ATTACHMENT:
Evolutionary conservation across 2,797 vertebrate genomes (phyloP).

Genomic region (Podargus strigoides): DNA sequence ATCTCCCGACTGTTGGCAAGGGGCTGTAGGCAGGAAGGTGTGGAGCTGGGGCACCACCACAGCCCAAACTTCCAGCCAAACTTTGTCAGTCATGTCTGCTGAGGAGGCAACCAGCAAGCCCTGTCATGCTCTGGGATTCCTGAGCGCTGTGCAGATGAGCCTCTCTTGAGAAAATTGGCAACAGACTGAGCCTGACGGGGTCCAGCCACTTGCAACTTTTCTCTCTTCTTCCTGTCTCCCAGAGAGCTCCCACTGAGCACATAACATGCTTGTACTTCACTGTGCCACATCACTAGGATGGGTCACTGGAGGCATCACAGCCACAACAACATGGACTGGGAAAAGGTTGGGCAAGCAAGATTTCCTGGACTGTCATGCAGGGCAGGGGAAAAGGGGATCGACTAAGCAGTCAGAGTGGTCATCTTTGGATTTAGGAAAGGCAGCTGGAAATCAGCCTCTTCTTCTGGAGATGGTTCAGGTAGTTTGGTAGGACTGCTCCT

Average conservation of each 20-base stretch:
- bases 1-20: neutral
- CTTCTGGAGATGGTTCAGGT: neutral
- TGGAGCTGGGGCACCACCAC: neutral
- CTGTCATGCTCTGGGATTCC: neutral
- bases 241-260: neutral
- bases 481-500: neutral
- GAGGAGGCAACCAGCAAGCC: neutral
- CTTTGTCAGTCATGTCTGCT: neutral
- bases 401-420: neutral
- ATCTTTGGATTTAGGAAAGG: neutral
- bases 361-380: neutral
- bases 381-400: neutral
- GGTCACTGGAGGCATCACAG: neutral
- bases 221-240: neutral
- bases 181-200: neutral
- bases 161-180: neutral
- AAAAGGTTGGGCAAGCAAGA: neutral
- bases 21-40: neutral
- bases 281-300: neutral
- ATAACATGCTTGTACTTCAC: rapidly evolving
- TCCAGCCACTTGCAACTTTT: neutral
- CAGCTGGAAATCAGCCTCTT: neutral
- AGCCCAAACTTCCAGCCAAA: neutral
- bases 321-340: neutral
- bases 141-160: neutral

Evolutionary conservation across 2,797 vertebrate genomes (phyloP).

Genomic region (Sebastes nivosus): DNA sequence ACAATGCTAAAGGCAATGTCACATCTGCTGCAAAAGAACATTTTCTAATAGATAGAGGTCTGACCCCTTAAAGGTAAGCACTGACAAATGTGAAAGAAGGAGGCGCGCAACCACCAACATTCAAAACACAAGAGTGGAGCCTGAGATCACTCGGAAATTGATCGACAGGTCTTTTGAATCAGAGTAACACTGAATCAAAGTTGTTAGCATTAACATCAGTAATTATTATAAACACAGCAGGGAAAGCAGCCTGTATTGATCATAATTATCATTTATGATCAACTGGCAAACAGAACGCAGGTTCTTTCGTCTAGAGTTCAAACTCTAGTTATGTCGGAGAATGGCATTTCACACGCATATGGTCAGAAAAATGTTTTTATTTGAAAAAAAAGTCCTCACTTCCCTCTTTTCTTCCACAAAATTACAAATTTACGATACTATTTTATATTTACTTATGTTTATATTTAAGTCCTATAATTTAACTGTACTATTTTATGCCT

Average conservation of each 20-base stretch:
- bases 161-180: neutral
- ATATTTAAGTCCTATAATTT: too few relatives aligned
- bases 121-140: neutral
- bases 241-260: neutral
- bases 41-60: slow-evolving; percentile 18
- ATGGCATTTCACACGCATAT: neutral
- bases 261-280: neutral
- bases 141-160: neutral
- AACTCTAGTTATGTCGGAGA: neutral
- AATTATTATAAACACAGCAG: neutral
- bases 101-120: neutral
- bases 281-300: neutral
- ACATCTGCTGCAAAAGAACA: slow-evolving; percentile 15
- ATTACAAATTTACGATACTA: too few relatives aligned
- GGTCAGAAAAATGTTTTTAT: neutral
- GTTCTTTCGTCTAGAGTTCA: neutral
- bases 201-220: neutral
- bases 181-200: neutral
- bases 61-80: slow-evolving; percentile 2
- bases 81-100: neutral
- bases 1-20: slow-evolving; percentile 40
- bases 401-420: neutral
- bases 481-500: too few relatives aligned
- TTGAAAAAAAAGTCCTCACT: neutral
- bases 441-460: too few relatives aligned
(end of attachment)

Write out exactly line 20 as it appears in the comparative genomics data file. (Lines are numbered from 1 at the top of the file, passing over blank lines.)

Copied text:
- AAAAGGTTGGGCAAGCAAGA: neutral